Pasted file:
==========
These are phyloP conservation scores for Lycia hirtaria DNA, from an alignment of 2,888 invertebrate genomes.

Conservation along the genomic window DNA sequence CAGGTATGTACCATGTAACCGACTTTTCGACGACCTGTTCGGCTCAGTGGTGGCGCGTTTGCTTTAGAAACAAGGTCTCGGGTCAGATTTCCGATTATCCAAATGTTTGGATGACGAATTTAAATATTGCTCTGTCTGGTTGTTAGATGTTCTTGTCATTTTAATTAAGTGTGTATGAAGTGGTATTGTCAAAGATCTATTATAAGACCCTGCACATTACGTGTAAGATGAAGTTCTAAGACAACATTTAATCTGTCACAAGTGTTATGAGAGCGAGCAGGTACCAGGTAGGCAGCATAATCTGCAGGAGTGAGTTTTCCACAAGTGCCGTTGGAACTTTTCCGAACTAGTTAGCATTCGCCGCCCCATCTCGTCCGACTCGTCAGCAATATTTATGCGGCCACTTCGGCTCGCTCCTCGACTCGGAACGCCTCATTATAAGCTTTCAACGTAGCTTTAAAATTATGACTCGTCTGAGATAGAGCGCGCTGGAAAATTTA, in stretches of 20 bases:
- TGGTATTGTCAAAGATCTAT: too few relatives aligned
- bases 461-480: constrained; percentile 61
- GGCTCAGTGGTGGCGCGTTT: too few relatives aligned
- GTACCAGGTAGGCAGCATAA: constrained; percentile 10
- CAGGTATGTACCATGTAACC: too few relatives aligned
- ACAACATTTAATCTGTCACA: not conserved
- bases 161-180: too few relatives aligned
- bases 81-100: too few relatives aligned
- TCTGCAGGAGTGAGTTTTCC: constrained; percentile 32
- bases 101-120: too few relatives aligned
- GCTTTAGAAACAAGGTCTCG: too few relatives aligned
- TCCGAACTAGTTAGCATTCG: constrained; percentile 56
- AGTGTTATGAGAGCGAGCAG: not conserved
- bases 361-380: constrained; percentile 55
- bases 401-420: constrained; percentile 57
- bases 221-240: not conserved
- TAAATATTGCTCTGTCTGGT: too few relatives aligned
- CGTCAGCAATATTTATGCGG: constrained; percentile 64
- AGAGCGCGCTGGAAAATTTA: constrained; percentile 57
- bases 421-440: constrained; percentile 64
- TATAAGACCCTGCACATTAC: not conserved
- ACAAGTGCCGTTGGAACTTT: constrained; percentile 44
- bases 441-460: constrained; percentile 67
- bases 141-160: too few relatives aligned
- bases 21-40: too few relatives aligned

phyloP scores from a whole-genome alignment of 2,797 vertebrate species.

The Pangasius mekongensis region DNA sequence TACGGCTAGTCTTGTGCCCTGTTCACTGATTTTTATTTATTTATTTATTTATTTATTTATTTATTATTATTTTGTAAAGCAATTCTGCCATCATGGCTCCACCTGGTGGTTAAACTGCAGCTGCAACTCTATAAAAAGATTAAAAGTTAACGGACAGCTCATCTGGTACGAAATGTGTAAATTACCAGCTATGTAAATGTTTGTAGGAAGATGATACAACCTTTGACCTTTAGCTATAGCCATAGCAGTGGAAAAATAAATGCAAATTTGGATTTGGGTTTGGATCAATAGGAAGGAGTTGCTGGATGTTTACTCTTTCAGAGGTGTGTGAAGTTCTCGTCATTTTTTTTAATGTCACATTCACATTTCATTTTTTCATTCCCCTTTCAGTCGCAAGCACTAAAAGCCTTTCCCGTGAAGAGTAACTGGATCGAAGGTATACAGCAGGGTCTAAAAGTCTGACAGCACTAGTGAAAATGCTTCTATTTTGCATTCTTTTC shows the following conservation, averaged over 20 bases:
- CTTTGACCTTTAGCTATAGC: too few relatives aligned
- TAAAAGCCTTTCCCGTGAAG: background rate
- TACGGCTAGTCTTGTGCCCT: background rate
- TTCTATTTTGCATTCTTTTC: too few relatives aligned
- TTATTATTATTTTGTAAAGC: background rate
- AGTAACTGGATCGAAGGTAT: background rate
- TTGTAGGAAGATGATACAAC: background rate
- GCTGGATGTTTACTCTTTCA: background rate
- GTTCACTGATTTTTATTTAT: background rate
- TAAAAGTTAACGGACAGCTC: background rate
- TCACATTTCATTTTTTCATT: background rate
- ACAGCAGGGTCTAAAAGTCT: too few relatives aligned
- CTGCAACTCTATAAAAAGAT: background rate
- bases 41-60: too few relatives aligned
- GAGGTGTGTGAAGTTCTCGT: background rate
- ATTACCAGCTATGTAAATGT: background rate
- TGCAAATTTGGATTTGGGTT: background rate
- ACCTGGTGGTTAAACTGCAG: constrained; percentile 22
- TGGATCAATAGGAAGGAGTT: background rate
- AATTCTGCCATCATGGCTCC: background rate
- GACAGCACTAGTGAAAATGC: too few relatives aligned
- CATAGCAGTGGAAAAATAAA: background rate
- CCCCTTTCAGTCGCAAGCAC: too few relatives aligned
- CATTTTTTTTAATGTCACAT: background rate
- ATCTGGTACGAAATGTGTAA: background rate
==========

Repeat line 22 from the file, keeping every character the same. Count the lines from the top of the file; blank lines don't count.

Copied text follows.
- bases 421-440: constrained; percentile 64